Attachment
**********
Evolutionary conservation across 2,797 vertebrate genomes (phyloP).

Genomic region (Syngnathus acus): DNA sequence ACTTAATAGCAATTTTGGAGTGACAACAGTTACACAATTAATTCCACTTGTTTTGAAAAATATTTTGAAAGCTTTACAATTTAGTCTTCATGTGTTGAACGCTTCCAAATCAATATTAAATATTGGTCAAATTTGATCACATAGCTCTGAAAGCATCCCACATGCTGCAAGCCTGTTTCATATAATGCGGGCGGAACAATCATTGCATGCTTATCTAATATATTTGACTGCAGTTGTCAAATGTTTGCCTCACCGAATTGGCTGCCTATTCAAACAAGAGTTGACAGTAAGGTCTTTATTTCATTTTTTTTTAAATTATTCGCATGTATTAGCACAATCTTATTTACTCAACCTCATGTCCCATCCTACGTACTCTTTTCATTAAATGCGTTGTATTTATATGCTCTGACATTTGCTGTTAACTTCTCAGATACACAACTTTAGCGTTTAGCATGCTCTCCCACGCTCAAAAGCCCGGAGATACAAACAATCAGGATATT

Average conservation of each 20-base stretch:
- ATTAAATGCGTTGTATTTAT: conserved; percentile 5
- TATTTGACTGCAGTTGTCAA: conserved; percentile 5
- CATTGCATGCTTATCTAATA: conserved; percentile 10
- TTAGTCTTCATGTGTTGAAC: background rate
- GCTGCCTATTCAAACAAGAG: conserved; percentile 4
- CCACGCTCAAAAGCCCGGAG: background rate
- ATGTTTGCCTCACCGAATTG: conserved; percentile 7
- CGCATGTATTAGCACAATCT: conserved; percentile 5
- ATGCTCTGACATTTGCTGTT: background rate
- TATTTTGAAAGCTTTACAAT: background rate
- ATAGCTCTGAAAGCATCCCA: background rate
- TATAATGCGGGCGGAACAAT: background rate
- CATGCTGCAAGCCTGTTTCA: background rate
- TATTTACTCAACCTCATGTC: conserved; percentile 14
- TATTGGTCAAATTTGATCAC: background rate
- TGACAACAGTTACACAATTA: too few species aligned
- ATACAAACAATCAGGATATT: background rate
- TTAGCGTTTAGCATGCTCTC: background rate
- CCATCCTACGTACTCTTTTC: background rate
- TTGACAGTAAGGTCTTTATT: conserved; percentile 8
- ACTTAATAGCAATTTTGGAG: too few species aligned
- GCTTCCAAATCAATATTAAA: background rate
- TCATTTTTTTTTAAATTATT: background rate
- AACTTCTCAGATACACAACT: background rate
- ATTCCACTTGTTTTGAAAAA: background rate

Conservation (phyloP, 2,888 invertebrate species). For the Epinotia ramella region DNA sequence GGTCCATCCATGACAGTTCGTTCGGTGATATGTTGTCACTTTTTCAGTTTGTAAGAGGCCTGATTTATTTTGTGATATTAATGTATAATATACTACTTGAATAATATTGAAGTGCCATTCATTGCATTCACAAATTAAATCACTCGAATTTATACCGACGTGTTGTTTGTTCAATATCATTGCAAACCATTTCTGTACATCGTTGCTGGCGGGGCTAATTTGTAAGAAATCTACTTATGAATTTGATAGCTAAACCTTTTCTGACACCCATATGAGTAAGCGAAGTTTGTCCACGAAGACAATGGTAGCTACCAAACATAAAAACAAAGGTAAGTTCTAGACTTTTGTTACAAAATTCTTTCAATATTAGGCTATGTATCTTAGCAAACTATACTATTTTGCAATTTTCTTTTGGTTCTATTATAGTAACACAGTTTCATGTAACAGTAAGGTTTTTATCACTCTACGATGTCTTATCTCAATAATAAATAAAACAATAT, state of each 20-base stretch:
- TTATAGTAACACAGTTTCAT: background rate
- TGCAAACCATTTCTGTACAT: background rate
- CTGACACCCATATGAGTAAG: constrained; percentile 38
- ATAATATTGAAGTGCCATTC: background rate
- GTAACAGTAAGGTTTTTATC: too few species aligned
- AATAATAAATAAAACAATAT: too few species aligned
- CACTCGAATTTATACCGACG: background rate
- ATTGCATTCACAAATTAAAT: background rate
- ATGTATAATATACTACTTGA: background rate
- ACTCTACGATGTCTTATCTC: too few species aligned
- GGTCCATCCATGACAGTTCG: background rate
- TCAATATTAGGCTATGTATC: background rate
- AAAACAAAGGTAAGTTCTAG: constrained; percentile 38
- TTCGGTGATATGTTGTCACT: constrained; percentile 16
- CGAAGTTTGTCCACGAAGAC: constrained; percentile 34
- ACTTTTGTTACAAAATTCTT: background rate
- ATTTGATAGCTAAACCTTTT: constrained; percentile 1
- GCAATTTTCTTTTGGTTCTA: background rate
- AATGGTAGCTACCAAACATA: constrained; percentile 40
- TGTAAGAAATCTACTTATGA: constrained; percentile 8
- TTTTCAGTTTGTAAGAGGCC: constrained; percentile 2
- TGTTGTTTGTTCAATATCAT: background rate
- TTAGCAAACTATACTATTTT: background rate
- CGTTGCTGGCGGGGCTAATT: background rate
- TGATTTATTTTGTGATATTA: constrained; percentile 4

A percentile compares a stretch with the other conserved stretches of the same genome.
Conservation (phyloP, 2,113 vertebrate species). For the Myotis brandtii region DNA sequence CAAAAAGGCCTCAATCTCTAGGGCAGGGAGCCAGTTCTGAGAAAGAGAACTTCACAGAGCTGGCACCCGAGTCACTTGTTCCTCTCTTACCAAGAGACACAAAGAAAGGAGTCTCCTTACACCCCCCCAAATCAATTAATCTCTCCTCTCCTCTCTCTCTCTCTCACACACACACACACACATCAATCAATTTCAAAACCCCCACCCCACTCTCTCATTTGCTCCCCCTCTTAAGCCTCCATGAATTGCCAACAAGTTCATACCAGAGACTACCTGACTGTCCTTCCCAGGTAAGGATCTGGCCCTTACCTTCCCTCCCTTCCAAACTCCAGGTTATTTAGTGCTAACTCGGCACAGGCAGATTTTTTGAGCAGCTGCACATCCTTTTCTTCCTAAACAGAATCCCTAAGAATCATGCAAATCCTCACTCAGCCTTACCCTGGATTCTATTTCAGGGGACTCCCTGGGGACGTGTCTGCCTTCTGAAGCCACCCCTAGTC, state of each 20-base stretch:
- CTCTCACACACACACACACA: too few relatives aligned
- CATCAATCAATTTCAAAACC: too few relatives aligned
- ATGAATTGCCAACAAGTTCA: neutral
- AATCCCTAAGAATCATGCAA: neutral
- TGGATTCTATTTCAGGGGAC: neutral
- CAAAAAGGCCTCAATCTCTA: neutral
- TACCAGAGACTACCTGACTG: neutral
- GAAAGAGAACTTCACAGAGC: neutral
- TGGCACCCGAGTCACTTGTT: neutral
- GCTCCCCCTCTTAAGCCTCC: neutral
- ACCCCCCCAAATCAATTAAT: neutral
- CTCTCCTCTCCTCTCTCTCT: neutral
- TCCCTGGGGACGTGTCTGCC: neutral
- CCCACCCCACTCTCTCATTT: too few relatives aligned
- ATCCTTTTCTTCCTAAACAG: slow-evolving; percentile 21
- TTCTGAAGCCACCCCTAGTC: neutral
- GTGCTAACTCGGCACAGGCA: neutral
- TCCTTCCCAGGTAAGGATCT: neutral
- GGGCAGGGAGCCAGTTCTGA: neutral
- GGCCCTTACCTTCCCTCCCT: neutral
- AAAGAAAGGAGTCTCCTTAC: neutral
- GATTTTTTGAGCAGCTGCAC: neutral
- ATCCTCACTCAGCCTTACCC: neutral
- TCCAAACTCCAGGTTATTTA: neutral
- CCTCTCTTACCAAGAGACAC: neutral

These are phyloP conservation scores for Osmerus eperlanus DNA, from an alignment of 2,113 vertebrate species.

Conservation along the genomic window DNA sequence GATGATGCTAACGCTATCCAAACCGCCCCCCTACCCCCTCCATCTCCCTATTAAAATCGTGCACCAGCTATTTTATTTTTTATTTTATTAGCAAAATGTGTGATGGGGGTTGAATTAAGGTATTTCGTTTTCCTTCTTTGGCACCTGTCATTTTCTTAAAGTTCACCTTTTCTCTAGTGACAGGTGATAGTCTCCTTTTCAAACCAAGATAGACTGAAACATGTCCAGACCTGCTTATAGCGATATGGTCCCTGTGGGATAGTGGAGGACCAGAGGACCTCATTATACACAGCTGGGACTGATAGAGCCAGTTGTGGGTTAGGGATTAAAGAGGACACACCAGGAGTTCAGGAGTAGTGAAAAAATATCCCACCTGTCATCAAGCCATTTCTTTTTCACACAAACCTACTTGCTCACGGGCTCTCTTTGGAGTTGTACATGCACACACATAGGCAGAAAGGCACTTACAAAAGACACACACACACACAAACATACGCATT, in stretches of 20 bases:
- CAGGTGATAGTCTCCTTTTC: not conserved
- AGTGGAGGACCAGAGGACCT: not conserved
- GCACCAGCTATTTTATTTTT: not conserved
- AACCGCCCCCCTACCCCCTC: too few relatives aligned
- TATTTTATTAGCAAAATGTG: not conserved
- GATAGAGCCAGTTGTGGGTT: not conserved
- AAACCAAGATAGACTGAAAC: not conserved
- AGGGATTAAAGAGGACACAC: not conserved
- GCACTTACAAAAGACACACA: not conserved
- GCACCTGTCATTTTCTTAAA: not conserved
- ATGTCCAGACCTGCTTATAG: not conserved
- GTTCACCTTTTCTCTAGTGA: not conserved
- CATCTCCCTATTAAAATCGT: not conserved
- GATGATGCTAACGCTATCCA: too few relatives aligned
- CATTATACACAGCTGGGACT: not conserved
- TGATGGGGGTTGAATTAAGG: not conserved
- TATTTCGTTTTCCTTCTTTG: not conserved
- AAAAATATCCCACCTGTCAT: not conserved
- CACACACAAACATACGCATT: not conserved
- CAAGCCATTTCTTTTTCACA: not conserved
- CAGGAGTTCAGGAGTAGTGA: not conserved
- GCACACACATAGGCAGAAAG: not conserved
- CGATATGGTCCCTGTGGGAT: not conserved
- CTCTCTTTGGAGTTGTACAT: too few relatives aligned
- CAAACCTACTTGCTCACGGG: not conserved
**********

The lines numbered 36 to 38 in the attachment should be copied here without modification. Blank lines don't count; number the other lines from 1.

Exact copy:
- CACTCGAATTTATACCGACG: background rate
- ATTGCATTCACAAATTAAAT: background rate
- ATGTATAATATACTACTTGA: background rate